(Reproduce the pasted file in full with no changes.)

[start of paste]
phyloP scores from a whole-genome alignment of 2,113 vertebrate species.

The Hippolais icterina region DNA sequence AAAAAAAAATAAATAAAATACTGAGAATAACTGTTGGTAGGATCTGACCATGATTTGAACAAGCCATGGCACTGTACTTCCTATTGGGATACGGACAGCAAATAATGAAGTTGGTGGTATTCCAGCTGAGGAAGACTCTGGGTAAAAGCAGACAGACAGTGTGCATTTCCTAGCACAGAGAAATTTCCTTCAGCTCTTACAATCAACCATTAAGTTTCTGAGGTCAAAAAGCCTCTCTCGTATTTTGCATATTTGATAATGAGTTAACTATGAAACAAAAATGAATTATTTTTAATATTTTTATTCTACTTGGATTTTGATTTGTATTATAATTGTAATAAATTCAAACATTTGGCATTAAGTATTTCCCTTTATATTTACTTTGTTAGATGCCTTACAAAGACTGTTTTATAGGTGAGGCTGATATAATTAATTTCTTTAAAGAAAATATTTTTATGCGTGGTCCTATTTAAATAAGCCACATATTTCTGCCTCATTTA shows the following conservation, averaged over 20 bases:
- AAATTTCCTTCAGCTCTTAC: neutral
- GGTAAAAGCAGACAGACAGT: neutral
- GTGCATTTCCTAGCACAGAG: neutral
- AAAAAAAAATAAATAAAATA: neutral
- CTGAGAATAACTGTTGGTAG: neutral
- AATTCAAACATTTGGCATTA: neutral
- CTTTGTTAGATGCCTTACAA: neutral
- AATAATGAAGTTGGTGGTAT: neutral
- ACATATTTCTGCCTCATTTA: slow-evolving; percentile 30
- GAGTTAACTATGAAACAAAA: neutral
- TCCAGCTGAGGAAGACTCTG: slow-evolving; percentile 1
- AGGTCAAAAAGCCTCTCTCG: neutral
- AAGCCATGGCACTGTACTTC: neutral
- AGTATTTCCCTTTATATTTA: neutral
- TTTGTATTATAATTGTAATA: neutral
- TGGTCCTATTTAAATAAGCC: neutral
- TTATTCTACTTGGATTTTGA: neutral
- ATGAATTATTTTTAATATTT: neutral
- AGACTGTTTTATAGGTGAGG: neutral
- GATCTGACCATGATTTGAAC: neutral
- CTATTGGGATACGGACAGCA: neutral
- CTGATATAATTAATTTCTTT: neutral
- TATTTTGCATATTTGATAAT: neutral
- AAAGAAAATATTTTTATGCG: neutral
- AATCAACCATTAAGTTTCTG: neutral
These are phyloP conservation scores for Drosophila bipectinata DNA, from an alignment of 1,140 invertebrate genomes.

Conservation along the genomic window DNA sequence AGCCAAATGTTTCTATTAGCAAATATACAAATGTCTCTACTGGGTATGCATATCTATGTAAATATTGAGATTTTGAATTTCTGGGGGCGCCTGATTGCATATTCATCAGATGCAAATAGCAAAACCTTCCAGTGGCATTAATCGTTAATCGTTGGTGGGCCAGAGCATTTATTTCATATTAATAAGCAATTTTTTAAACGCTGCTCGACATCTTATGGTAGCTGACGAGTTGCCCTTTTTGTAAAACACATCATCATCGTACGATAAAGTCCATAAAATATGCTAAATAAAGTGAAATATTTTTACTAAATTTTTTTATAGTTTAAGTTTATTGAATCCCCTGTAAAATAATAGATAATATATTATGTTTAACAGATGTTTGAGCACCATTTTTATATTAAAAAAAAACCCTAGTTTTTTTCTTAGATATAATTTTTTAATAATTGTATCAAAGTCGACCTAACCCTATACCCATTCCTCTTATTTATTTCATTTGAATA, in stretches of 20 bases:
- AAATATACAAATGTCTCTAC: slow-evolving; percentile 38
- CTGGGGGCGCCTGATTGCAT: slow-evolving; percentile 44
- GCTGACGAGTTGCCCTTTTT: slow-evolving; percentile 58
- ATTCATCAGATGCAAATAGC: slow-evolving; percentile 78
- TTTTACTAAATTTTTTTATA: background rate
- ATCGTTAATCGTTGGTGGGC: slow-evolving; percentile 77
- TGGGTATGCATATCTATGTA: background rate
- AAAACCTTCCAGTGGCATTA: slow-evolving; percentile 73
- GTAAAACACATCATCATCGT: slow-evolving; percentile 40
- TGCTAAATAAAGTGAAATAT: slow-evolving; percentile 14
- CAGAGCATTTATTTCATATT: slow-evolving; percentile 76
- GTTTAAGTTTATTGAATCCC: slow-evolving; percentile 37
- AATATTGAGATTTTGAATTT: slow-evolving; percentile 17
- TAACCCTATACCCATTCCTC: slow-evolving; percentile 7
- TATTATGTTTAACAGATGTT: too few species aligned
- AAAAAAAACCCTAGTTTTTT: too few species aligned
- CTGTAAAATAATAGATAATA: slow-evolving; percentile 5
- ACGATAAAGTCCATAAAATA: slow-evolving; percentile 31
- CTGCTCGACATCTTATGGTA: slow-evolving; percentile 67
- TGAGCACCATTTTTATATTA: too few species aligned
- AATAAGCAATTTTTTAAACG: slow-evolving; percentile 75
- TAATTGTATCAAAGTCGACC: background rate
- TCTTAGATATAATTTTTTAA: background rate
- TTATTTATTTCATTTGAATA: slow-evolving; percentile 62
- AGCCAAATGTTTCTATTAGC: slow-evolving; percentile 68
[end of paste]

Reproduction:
phyloP scores from a whole-genome alignment of 2,113 vertebrate species.

The Hippolais icterina region DNA sequence AAAAAAAAATAAATAAAATACTGAGAATAACTGTTGGTAGGATCTGACCATGATTTGAACAAGCCATGGCACTGTACTTCCTATTGGGATACGGACAGCAAATAATGAAGTTGGTGGTATTCCAGCTGAGGAAGACTCTGGGTAAAAGCAGACAGACAGTGTGCATTTCCTAGCACAGAGAAATTTCCTTCAGCTCTTACAATCAACCATTAAGTTTCTGAGGTCAAAAAGCCTCTCTCGTATTTTGCATATTTGATAATGAGTTAACTATGAAACAAAAATGAATTATTTTTAATATTTTTATTCTACTTGGATTTTGATTTGTATTATAATTGTAATAAATTCAAACATTTGGCATTAAGTATTTCCCTTTATATTTACTTTGTTAGATGCCTTACAAAGACTGTTTTATAGGTGAGGCTGATATAATTAATTTCTTTAAAGAAAATATTTTTATGCGTGGTCCTATTTAAATAAGCCACATATTTCTGCCTCATTTA shows the following conservation, averaged over 20 bases:
- AAATTTCCTTCAGCTCTTAC: neutral
- GGTAAAAGCAGACAGACAGT: neutral
- GTGCATTTCCTAGCACAGAG: neutral
- AAAAAAAAATAAATAAAATA: neutral
- CTGAGAATAACTGTTGGTAG: neutral
- AATTCAAACATTTGGCATTA: neutral
- CTTTGTTAGATGCCTTACAA: neutral
- AATAATGAAGTTGGTGGTAT: neutral
- ACATATTTCTGCCTCATTTA: slow-evolving; percentile 30
- GAGTTAACTATGAAACAAAA: neutral
- TCCAGCTGAGGAAGACTCTG: slow-evolving; percentile 1
- AGGTCAAAAAGCCTCTCTCG: neutral
- AAGCCATGGCACTGTACTTC: neutral
- AGTATTTCCCTTTATATTTA: neutral
- TTTGTATTATAATTGTAATA: neutral
- TGGTCCTATTTAAATAAGCC: neutral
- TTATTCTACTTGGATTTTGA: neutral
- ATGAATTATTTTTAATATTT: neutral
- AGACTGTTTTATAGGTGAGG: neutral
- GATCTGACCATGATTTGAAC: neutral
- CTATTGGGATACGGACAGCA: neutral
- CTGATATAATTAATTTCTTT: neutral
- TATTTTGCATATTTGATAAT: neutral
- AAAGAAAATATTTTTATGCG: neutral
- AATCAACCATTAAGTTTCTG: neutral
These are phyloP conservation scores for Drosophila bipectinata DNA, from an alignment of 1,140 invertebrate genomes.

Conservation along the genomic window DNA sequence AGCCAAATGTTTCTATTAGCAAATATACAAATGTCTCTACTGGGTATGCATATCTATGTAAATATTGAGATTTTGAATTTCTGGGGGCGCCTGATTGCATATTCATCAGATGCAAATAGCAAAACCTTCCAGTGGCATTAATCGTTAATCGTTGGTGGGCCAGAGCATTTATTTCATATTAATAAGCAATTTTTTAAACGCTGCTCGACATCTTATGGTAGCTGACGAGTTGCCCTTTTTGTAAAACACATCATCATCGTACGATAAAGTCCATAAAATATGCTAAATAAAGTGAAATATTTTTACTAAATTTTTTTATAGTTTAAGTTTATTGAATCCCCTGTAAAATAATAGATAATATATTATGTTTAACAGATGTTTGAGCACCATTTTTATATTAAAAAAAAACCCTAGTTTTTTTCTTAGATATAATTTTTTAATAATTGTATCAAAGTCGACCTAACCCTATACCCATTCCTCTTATTTATTTCATTTGAATA, in stretches of 20 bases:
- AAATATACAAATGTCTCTAC: slow-evolving; percentile 38
- CTGGGGGCGCCTGATTGCAT: slow-evolving; percentile 44
- GCTGACGAGTTGCCCTTTTT: slow-evolving; percentile 58
- ATTCATCAGATGCAAATAGC: slow-evolving; percentile 78
- TTTTACTAAATTTTTTTATA: background rate
- ATCGTTAATCGTTGGTGGGC: slow-evolving; percentile 77
- TGGGTATGCATATCTATGTA: background rate
- AAAACCTTCCAGTGGCATTA: slow-evolving; percentile 73
- GTAAAACACATCATCATCGT: slow-evolving; percentile 40
- TGCTAAATAAAGTGAAATAT: slow-evolving; percentile 14
- CAGAGCATTTATTTCATATT: slow-evolving; percentile 76
- GTTTAAGTTTATTGAATCCC: slow-evolving; percentile 37
- AATATTGAGATTTTGAATTT: slow-evolving; percentile 17
- TAACCCTATACCCATTCCTC: slow-evolving; percentile 7
- TATTATGTTTAACAGATGTT: too few species aligned
- AAAAAAAACCCTAGTTTTTT: too few species aligned
- CTGTAAAATAATAGATAATA: slow-evolving; percentile 5
- ACGATAAAGTCCATAAAATA: slow-evolving; percentile 31
- CTGCTCGACATCTTATGGTA: slow-evolving; percentile 67
- TGAGCACCATTTTTATATTA: too few species aligned
- AATAAGCAATTTTTTAAACG: slow-evolving; percentile 75
- TAATTGTATCAAAGTCGACC: background rate
- TCTTAGATATAATTTTTTAA: background rate
- TTATTTATTTCATTTGAATA: slow-evolving; percentile 62
- AGCCAAATGTTTCTATTAGC: slow-evolving; percentile 68